News ID: 205717
Published: 0521 GMT December 07, 2017

Dear moms-to-be, breastfeeding and probiotics can cut risk of cancer among babies

Dear moms-to-be, breastfeeding and probiotics can cut risk of cancer among babies

Breastfeeding babies, who receive probiotic supplements for three weeks have better gut health, which protects the baby from diabetes and some cancers.

A new study has found that breastfeeding babies who receive probiotic supplements for three weeks have better gut health, which protects the baby from diabetes and some cancers. The study is the first to show that a combination of breast milk and a probiotic organism can lead to lasting changes in the gut microbiome, said lead author Mark Underwood. Previous research suggested that breastfeeding can lower risk of asthma among children later in life, Hindustantimes reported.

“Even though we stopped giving the probiotic on day 28 of life, the particular organisms we gave stayed in their fecal community out to 60 days and even longer,” he added. The researchers explained B. infantis would pair well with the sugars in breastmilk to shape the gut microbiota.

Disruption of the microbiota, particularly early in life, may increase risk for many diseases both inside and outside the gut, including diabetes, allergies and asthma, irritable bowel syndrome, and some cancers, says Underwood. According to the University of California, Davis breast milk may help sustain those colonies in the long run, say researchers.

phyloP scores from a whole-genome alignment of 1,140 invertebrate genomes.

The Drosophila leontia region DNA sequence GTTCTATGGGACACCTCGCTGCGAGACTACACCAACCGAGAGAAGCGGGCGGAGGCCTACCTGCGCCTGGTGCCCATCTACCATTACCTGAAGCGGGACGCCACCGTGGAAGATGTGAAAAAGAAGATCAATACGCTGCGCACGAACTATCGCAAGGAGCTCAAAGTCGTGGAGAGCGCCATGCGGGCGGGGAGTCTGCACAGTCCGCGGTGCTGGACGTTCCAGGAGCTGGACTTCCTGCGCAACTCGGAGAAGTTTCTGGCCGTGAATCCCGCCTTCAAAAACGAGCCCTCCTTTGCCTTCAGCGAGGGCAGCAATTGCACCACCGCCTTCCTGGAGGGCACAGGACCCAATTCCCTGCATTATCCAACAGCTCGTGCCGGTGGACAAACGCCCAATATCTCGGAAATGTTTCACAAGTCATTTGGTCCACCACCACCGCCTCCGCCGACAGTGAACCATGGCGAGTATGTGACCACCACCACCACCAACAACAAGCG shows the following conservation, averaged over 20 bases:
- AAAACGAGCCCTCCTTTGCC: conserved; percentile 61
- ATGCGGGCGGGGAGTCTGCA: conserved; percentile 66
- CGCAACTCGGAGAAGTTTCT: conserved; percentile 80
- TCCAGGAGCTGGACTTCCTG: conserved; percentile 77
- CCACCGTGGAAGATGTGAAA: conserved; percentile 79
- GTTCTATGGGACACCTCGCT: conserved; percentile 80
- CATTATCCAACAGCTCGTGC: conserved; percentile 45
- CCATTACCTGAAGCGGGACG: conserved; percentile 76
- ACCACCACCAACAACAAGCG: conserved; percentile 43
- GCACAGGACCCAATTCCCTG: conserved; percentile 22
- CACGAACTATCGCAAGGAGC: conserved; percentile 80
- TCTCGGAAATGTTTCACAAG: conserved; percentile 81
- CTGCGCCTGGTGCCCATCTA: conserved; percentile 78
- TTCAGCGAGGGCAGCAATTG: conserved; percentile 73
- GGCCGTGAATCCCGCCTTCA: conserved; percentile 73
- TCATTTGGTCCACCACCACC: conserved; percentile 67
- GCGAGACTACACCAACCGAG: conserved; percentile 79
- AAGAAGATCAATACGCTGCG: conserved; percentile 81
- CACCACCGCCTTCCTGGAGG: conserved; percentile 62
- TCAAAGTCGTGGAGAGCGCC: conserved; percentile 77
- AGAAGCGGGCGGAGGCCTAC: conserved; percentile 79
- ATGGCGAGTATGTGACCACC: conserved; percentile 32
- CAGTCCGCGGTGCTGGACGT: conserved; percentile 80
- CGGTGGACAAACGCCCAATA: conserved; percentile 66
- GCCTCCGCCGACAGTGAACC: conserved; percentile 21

The team recruited 66 breastfeeding mothers. In the first group, 34 mothers fed their newborns a three-week course of Bifidobacterium longum subspecies infantis EVC001, a probiotic supplement. In the other group, the mothers did not administer probiotics. Analyses of fecal samples from the infants, collected during the first 60 days of life, revealed stark differences.

 
 
 

The findings indicated that Genetic sequencing, PCR analysis and mass spectrometry revealed larger populations of B. infantis, which improves gut health was present in newborns who received supplementation than in the infants who did not. Those colonies persisted for at least 30 days after the end of supplementation, suggesting that the changes were durable, say the researchers.

The researchers’ next plan is to study how the combination of breast milk and probiotics affects the gut health of premature babies, who are at increased risk of dysbiosis.

   
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